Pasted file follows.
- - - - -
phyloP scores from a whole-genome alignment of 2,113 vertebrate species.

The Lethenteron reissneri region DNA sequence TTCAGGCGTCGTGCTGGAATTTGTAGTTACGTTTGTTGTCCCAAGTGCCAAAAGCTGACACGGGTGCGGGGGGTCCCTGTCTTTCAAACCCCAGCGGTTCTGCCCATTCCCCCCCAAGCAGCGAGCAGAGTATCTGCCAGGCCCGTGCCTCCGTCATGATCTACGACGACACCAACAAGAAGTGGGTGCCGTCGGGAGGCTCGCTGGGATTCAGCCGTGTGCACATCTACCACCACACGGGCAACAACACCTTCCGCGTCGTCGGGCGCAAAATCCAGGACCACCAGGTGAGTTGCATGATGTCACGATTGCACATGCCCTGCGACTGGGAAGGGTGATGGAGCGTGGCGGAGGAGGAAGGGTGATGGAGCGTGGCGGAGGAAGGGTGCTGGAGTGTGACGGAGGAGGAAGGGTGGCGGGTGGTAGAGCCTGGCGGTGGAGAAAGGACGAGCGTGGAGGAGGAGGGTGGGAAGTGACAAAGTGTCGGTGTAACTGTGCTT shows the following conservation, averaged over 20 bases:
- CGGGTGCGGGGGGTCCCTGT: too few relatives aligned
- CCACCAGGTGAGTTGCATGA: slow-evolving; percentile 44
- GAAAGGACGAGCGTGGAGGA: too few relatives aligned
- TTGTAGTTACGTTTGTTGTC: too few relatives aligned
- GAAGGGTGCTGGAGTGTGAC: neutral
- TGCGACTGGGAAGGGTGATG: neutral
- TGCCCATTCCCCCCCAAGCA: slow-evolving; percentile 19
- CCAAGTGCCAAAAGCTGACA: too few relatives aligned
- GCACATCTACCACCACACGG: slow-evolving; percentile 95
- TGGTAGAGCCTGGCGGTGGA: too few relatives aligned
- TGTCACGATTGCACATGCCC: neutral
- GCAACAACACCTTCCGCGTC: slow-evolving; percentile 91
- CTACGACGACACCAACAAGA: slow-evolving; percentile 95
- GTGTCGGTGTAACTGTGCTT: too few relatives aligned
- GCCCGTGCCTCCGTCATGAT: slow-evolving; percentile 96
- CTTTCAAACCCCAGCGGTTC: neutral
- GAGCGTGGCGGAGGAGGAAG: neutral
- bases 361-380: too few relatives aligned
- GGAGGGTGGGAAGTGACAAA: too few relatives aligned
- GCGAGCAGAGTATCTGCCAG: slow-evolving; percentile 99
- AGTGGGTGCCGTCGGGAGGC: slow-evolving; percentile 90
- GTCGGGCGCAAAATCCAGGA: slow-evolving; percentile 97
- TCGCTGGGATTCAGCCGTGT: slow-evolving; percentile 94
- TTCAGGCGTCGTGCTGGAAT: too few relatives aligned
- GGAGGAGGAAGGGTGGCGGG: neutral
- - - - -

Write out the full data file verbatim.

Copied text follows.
phyloP scores from a whole-genome alignment of 2,113 vertebrate species.

The Lethenteron reissneri region DNA sequence TTCAGGCGTCGTGCTGGAATTTGTAGTTACGTTTGTTGTCCCAAGTGCCAAAAGCTGACACGGGTGCGGGGGGTCCCTGTCTTTCAAACCCCAGCGGTTCTGCCCATTCCCCCCCAAGCAGCGAGCAGAGTATCTGCCAGGCCCGTGCCTCCGTCATGATCTACGACGACACCAACAAGAAGTGGGTGCCGTCGGGAGGCTCGCTGGGATTCAGCCGTGTGCACATCTACCACCACACGGGCAACAACACCTTCCGCGTCGTCGGGCGCAAAATCCAGGACCACCAGGTGAGTTGCATGATGTCACGATTGCACATGCCCTGCGACTGGGAAGGGTGATGGAGCGTGGCGGAGGAGGAAGGGTGATGGAGCGTGGCGGAGGAAGGGTGCTGGAGTGTGACGGAGGAGGAAGGGTGGCGGGTGGTAGAGCCTGGCGGTGGAGAAAGGACGAGCGTGGAGGAGGAGGGTGGGAAGTGACAAAGTGTCGGTGTAACTGTGCTT shows the following conservation, averaged over 20 bases:
- CGGGTGCGGGGGGTCCCTGT: too few relatives aligned
- CCACCAGGTGAGTTGCATGA: slow-evolving; percentile 44
- GAAAGGACGAGCGTGGAGGA: too few relatives aligned
- TTGTAGTTACGTTTGTTGTC: too few relatives aligned
- GAAGGGTGCTGGAGTGTGAC: neutral
- TGCGACTGGGAAGGGTGATG: neutral
- TGCCCATTCCCCCCCAAGCA: slow-evolving; percentile 19
- CCAAGTGCCAAAAGCTGACA: too few relatives aligned
- GCACATCTACCACCACACGG: slow-evolving; percentile 95
- TGGTAGAGCCTGGCGGTGGA: too few relatives aligned
- TGTCACGATTGCACATGCCC: neutral
- GCAACAACACCTTCCGCGTC: slow-evolving; percentile 91
- CTACGACGACACCAACAAGA: slow-evolving; percentile 95
- GTGTCGGTGTAACTGTGCTT: too few relatives aligned
- GCCCGTGCCTCCGTCATGAT: slow-evolving; percentile 96
- CTTTCAAACCCCAGCGGTTC: neutral
- GAGCGTGGCGGAGGAGGAAG: neutral
- bases 361-380: too few relatives aligned
- GGAGGGTGGGAAGTGACAAA: too few relatives aligned
- GCGAGCAGAGTATCTGCCAG: slow-evolving; percentile 99
- AGTGGGTGCCGTCGGGAGGC: slow-evolving; percentile 90
- GTCGGGCGCAAAATCCAGGA: slow-evolving; percentile 97
- TCGCTGGGATTCAGCCGTGT: slow-evolving; percentile 94
- TTCAGGCGTCGTGCTGGAAT: too few relatives aligned
- GGAGGAGGAAGGGTGGCGGG: neutral